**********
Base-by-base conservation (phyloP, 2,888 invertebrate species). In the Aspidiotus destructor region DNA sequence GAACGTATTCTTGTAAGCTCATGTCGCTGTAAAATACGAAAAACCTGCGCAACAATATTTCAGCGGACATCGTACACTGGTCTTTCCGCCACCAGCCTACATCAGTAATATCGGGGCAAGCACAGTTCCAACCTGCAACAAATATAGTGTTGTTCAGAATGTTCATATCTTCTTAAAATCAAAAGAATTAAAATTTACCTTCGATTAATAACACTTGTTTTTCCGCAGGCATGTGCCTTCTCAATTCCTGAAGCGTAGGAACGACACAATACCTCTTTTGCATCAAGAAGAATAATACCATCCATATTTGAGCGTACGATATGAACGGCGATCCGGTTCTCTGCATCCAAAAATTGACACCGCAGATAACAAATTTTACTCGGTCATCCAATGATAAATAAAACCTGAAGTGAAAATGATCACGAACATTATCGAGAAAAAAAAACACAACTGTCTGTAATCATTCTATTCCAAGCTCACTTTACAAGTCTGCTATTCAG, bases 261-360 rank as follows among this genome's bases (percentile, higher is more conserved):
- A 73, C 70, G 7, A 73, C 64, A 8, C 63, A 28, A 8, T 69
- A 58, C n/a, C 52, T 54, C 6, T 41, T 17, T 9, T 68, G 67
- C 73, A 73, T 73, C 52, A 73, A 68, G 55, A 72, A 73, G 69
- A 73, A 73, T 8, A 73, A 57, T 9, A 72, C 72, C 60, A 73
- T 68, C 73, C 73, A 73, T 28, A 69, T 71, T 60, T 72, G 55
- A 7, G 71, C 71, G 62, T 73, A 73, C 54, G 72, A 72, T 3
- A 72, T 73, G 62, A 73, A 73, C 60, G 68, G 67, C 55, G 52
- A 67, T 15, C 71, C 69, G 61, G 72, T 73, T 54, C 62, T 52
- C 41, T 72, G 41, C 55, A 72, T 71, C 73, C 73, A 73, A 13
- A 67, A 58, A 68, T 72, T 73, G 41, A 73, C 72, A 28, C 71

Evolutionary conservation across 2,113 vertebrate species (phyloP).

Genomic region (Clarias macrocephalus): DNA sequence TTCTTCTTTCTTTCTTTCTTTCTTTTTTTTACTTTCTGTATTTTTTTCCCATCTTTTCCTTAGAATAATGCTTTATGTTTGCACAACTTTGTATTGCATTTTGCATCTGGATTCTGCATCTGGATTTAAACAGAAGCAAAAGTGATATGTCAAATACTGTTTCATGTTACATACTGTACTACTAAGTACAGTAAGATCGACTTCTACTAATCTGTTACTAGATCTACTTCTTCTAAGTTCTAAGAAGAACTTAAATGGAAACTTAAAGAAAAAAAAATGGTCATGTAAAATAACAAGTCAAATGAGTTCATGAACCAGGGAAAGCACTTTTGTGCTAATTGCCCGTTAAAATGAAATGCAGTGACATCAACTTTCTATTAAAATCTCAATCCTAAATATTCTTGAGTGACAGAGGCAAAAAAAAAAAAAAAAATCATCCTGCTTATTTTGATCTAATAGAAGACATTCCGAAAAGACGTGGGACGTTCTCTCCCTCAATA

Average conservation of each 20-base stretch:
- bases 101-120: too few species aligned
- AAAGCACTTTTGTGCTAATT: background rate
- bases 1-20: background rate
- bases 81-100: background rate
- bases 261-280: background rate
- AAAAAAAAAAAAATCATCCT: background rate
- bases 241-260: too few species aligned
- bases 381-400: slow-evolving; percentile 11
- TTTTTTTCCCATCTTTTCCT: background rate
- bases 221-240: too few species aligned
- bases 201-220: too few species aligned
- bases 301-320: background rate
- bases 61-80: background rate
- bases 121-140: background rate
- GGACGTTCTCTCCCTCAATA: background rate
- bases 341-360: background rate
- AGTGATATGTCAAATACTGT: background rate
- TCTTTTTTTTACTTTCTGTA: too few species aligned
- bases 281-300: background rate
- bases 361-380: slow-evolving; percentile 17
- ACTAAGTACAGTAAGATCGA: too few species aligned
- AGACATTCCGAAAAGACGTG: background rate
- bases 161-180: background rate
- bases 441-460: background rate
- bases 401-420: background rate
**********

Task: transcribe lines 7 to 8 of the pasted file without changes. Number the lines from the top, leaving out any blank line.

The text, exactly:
- A 7, G 71, C 71, G 62, T 73, A 73, C 54, G 72, A 72, T 3
- A 72, T 73, G 62, A 73, A 73, C 60, G 68, G 67, C 55, G 52